Hong Kong’s Court of Final Appeal has overturned the city’s first offensive weapon conviction involving zip ties. In a unanimous decision on Friday, the top court ruled in favour of a bid to challenge the interpretation of the city’s legislation against possession of “instruments fit for unlawful purposes.”

The challenge was filed by real estate agent Chan Chun-kit, who was convicted in 2020 of possession of an offensive weapon with intent. He was sentenced to five and a half months in jail after he was found carrying 48 six-inch zip ties in Causeway Bay, near a rally held by candidates running in the District Council election in Victoria Park. Chan’s sentence was also overturned by the court on Friday.

Court of Final Appeal. Photo: Kelly Ho/HKFP.

The Court of Final Appeal was asked to answer four questions with regards to the interpretation of Section 17 of the Summary Offences Ordinance, which states:

“Any person who has in his possession any wrist restraint or other instrument or article manufactured for the purpose of physically restraining a person, any handcuffs or thumbcuffs, any offensive weapon, or any crowbar, picklock, skeleton-key or other instrument fit for unlawful purposes, with intent to use the same for any unlawful purpose, shall be liable to a fine at level 2 or to imprisonment for 2 years.”

Four questions answered by the Court of Final Appeal – click to read:

  1. On the true construction of the Chinese and English texts of section 17 of the Summary Offences Ordinance (Cap 228), whether the expression “other instrument fit for unlawful purposes” in that section is subject to the ejusdem generis [“of the same kind or class”] rule?
  2. If the answer to Question 1 is in the affirmative, whether the expression “unlawful purposes” is confined to purposes similar to those crowbars, picklocks and skeleton-keys are fit for?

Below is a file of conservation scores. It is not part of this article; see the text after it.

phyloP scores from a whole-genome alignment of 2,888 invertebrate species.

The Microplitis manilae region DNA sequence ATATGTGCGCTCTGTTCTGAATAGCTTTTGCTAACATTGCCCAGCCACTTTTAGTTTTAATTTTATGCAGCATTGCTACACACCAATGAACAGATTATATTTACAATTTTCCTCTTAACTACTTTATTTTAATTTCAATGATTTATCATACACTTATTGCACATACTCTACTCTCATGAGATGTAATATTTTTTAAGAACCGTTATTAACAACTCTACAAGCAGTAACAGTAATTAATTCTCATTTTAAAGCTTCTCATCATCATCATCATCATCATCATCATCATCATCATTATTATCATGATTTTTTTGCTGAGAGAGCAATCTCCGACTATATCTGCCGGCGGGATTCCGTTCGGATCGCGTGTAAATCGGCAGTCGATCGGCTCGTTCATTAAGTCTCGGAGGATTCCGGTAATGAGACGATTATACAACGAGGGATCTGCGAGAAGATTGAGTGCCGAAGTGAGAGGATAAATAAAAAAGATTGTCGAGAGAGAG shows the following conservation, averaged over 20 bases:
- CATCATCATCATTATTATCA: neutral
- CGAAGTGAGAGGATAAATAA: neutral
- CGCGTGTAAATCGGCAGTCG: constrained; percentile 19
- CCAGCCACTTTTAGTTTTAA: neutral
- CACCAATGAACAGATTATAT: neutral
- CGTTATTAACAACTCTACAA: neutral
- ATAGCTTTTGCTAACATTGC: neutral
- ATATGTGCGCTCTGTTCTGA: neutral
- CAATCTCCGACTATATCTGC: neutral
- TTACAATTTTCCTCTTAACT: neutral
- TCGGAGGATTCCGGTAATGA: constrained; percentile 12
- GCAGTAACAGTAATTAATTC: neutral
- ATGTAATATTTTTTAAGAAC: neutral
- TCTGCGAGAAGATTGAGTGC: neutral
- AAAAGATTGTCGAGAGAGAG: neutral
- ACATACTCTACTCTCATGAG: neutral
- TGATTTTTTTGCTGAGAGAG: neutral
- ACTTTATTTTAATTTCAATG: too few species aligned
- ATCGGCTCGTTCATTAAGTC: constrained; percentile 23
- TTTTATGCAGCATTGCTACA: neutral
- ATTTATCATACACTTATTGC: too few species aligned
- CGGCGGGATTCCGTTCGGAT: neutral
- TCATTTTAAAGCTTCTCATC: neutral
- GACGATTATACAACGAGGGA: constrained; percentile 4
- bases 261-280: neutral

3. On the true construction of the Chinese and English texts of section 17 of the Summary Offences Ordinance (Cap 228), whether the expression “with intent to use the same for any unlawful purpose” in that section is subject to the ejusdem generis rule?
  4. If the answer to Question 3 is in the affirmative, whether the expression “any unlawful purpose” is confined to unlawful purposes similar to those the instruments or objects referred to in section 17 are fit for?”

Chief Justice Andrew Cheung, Permanent Judges Roberto Ribeiro, Joseph Fok, and Johnson Lam, and Overseas Non-Permanent Judge Anthony Murray Gleeson heard submissions from Chan’s representative, barrister Steven Kwan, and Anthony Chau, who represented the government, at a hearing last month.

Narrower interpretation applies

The phrase “other instrument fit for unlawful purposes” refer specifically to tools “fit for gaining unlawful access,” instead of instruments fit for any illegal purposes, the Court of Final Appeal ruled in the judgement released on Friday.

The court also ruled that, if there were no restrictions to the interpretation of the phrase, there would have been “no need to spell out any specific articles or instruments in the section,” rendering them “redundant.”

Steven Kwan. Photo: Bernacchi Chambers.

If the wider interpretation applied, it would mean that “almost all articles or instruments can be considered as fit for some unlawful purposes,” the top court ruled.

“In other words, under this construction, section 17 is in reality a thought crime, depending on what a defendant’s intent was at the material time (subject to proof). There is simply no warrant to suggest that this was the legislative intent,” the judgement read.

The zip ties in question “were simply not manufactured for the purpose of physically restraining person,” the court ruled, nor were the tip ties offensive weapons or instruments for gaining unlawful access, and thus the six-inch long zip ties fell outside section 17.

The Chinese text

During the appeal, Chau argued that the court should look at the Chinese version of the section as it gave clarity as to “how to reflect the legislative intent,” when compared to the English version.

The court decision on Friday rejected the government’s argument, saying that the Chinese translation of the English original text “cannot affect the correct interpretation of the section,” and that the Chinese translation did not “faithfully” follow the English text.

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Candice Chau

Candice is a reporter at Hong Kong Free Press. She previously worked as a researcher at a local think tank. She has a BSocSc in Politics and International Relations from the University of Manchester and a MSc in International Political Economy from London School of Economics.